Like crawl spaces within buildings, outdoor sites can also lead to dirt contamination from asbestos-containing materials. These sites include active and abandoned mines, mills, asbestos-product manufacturing facilities and other industrial factories that used or continue to use asbestos-containing materials. Some of these current locations accumulating outdoor asbestos contamination involve developing nations where asbestos use remains unregulated and the dangers of this mineral are unknown.
Recovery of asbestos-containing materials in these outdoor locations involves worker use of respirators and protective suits, though OSHA explains “that outdoor Class I work may be safely done without enclosures.” For Class I work performed outdoors, OSHA states that “employers do not need to erect critical barriers for outdoor work,” though abatement employers “must, at a minimum, use appropriate controls, including glove bag systems, where appropriate.” Sometimes heat stress can arise when abatement professionals work in hot climates, posing an additional concern. Therefore, a decontamination center located away from the abatement site may be required to allow employees time to rest, rehydrate and remove their respirators during their shifts without having to go through the entire decontamination process.
Outdoor Asbestos Remediation
Asbestos-containing materials may be found on the top of the earth, submerged just below the surface or purposely buried in the surrounding area. The outdoor remediation process generally involves wetting contaminated dirt, which prevents asbestos fibers from becoming airborne, and bagging it. It is then taken to a secure landfill site specifically designated for this material. Intact asbestos-containing components may also be buried in these designated landfills after being properly wrapped. Unlike crawl space soil contamination, outdoor asbestos abatement may involve significant digging to access buried materials.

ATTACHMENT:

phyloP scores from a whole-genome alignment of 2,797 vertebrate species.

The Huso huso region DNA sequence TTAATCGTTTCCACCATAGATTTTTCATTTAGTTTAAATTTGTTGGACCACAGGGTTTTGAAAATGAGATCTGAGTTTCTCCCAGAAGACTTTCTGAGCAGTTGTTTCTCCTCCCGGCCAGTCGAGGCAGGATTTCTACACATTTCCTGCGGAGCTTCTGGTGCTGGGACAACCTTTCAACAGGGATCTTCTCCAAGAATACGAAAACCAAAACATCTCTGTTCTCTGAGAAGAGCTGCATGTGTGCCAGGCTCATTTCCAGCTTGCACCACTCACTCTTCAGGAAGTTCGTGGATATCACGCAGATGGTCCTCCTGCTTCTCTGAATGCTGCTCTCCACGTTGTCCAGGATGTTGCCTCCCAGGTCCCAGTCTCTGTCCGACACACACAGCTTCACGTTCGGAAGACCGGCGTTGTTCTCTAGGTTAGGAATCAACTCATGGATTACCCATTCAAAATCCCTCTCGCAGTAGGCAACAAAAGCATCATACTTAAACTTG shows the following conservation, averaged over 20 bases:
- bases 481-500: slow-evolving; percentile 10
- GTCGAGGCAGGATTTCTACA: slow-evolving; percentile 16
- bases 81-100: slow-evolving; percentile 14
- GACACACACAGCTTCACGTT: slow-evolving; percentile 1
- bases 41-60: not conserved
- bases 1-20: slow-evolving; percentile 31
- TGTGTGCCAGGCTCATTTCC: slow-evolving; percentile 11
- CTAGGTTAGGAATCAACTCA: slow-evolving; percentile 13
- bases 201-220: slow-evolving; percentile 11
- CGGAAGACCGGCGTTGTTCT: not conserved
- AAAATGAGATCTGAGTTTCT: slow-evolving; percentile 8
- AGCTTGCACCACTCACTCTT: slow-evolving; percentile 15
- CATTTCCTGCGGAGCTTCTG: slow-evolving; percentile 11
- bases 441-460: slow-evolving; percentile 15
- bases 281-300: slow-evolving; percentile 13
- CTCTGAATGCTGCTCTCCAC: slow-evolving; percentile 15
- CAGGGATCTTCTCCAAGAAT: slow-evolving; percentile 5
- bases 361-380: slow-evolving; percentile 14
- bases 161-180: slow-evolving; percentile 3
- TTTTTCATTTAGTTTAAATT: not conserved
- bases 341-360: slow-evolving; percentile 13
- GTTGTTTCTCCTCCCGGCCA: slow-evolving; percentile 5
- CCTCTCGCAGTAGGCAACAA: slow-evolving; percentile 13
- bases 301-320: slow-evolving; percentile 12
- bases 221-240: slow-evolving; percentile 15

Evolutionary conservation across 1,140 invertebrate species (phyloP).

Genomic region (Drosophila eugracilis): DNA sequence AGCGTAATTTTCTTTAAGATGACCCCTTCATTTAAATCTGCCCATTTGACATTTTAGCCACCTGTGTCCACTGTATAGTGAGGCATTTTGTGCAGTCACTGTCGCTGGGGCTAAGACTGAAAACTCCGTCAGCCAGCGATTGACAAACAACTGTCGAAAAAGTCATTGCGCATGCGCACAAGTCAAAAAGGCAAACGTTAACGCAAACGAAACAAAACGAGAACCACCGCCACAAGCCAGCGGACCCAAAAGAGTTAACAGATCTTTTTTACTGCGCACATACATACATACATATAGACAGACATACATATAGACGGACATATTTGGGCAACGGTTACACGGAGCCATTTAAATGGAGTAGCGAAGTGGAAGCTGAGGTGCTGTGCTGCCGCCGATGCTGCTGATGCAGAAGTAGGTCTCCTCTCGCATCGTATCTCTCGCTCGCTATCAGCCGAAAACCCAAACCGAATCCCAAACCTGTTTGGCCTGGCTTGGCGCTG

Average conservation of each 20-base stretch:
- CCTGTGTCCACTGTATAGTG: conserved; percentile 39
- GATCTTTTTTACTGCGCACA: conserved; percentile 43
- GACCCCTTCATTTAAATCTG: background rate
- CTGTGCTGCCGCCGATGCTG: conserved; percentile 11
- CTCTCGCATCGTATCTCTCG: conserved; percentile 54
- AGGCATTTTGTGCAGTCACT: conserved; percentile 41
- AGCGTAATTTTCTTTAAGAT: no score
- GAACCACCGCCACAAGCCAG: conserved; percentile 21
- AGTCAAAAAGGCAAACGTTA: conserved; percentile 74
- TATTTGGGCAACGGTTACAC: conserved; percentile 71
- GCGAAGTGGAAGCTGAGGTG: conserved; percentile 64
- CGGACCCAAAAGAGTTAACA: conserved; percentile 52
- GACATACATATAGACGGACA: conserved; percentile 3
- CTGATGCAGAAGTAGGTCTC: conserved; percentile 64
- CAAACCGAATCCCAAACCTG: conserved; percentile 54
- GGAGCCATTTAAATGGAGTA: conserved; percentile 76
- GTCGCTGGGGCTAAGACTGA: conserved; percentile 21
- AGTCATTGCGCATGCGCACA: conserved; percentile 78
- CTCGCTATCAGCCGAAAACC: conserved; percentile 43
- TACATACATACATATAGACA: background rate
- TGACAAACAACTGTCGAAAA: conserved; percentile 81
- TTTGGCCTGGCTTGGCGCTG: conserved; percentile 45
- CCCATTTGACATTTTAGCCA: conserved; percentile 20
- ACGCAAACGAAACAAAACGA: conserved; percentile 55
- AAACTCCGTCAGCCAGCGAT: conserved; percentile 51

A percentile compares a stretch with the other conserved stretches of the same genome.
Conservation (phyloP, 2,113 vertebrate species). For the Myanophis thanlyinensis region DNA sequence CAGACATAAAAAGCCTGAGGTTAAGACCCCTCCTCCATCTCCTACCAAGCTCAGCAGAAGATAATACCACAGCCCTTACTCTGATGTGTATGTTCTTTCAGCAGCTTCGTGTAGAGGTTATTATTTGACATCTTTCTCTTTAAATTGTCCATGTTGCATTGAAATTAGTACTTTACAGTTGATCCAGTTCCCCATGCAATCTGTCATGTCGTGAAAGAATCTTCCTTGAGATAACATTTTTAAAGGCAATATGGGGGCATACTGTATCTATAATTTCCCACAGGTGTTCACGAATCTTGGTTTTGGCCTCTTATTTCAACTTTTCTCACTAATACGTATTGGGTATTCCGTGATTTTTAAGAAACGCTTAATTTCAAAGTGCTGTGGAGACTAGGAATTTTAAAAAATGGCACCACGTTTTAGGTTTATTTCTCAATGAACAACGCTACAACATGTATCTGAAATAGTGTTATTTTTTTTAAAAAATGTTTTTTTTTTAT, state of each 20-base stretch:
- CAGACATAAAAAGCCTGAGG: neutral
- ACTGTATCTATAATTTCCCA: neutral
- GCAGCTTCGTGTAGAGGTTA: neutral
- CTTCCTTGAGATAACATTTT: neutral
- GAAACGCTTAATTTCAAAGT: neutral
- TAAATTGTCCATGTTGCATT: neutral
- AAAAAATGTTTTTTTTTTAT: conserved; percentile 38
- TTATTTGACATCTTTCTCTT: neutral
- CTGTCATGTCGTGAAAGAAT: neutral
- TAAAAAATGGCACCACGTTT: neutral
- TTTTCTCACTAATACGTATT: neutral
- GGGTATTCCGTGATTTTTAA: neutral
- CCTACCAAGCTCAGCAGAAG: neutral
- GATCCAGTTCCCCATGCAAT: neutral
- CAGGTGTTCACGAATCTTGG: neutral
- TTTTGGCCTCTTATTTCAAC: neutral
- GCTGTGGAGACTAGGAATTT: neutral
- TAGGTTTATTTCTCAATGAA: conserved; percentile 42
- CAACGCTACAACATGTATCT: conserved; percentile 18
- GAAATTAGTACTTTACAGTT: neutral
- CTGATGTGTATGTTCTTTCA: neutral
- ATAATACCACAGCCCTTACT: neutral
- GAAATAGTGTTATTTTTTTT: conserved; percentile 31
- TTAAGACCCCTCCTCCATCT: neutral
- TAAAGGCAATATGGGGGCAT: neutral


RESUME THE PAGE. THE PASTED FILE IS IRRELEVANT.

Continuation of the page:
However, the criteria for deciding how much soil must be removed from an area remains poorly established. Nevertheless, the use of visual inspection, which is used in crawl space cleaning, remains the best method of determining an outdoor area’s level of abatement success. This is especially true for developing nations where soil and air sampling and testing equipment is not available. After the completed process of asbestos containment, a layer of clean dirt will be placed over the remaining area. In some cases, a more complete barrier may be placed at the site, which might involve a layer of clean soil, followed by some kind of liner, followed by more soil. To ensure a site remains undisturbed, vegetation is often planted in the area, while a fence may also be constructed to ensure access is prevented.
Oberta, Andrew F. (2005). Asbestos Control: Surveys, Removal, and Management (2nd ed.). West Conshohocken, PA: ASTM International.